IP Australia have released a statement indicating that
the customer service charter will have to be reviewed in 2014 due
to the increase in pendency of first reports in the coming
IP1 Australia indicated that a surge in voluntary
patent2 examination3 requests for the
2012/2013 financial year was a result of the introduction of the IP
Laws Amendment Act 2012.
What this means for clients
It is expected that pendency is likely to increase, exceeding
the 12 month customer service charter, to average at approximately
19 months. To counter the increase, IP Australia has restricted
directions to applications that are 57 months from filing date to
keep new requests at a minimum.
here for the full IP Australia update on patent examination
1Refers to the ownership of an intangible
thing - the innovative idea behind a new technology, product,
process, design or plant variety, and other intangibles such as
trade secrets, goodwill and reputation, and trade marks. Although
intangible, the law recognises intellectual property as a form of
property which can be sold, licensed, damaged or
trespassed upon. Intellectual property encompasses
patents, designs, trade marks and copyright.
2A proprietary right in an invention
which provides the owner with an exclusive right for up to 20 years
to make, sell, use or import the invention. In exchange for this
monopoly the patent is published so that
others can see how the invention works and build on that knowledge.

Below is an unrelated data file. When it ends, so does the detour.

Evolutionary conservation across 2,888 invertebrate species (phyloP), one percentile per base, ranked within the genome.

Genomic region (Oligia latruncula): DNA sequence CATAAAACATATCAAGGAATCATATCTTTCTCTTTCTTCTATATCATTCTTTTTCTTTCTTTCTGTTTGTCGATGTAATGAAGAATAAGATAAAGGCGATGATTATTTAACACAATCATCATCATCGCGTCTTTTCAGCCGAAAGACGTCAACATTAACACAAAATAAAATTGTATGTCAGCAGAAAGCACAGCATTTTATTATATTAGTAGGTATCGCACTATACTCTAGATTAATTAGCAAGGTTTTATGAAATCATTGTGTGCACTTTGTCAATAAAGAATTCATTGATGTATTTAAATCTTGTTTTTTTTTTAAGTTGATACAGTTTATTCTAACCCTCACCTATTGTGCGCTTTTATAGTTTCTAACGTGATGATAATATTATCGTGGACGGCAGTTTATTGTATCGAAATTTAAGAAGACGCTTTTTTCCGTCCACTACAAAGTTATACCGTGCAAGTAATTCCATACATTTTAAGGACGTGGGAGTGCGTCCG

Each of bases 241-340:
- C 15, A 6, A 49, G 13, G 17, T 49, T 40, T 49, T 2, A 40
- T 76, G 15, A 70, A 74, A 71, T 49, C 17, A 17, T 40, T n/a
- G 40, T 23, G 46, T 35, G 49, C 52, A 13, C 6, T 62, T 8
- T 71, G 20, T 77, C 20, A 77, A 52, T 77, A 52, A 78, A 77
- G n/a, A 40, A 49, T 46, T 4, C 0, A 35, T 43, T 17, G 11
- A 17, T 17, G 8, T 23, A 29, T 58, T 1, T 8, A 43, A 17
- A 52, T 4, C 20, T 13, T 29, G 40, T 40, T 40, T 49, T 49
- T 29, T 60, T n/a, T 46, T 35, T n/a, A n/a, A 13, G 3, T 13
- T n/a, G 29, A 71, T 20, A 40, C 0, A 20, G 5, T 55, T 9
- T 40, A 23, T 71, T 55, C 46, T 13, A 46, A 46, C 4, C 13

The patented invention may also be used by the public once the
3The process by which the receiving office (in
New Zealand this is the Intellectual Property Office of
New Zealand or IPONZ) determines whether the subject
matter of a patent application discloses a valid
invention and is patentable. Under current New
Zealand law the examiner will ensure that the subject matter meets
the definition of "invention" and is novel. Under
legislation proposed to be introduced in late 2010, examination
will determine whether the subject matter is novel,
involves an inventive step, is useful and is not excluded
The content of this article is intended to provide a general
guide to the subject matter. Specialist advice should be sought
about your specific circumstances.
James & Wells Intellectual Property, three time winner
of the New Zealand Intellectual Property Laws Award and first IP
firm in the world to achieve CEMARS® certification.
To print this article, all you need is to be registered on Mondaq.com.
Click to Login as an existing user or Register so you can print this article.
This article enunciates the recent, much awaited, and landmark judgment delivered on September 16, 2016 by Hon'ble Delhi High Court throwing light on the important provisions of the Copyright Act, 1962.
The Patents Act 1970, along with the Patents Rules 1972, came into force on 20th April 1972, replacing the Indian Patents and Designs Act 1911. The Patents Act was largely based on the recommendations of the Ayyangar Committee Report headed by Justice N. Rajagopala Ayyangar. One of the recommendations was the allowance of only process patents with regard to inventions relating to drugs, medicines, food and chemicals.
The Policy stresses on the need for a holistic approach to be taken on legal, administrative, institutional and enforcement issues related to IP.
Some comments from our readers… “The articles are extremely timely and highly applicable” “I often find critical information not available elsewhere” “As in-house counsel, Mondaq’s service is of great value”
Register for Access and our Free Biweekly Alert for
This service is completely free. Access 250,000 archived articles from 100+ countries and get a personalised email twice a week covering developments (and yes, our lawyers like to think you’ve read our Disclaimer).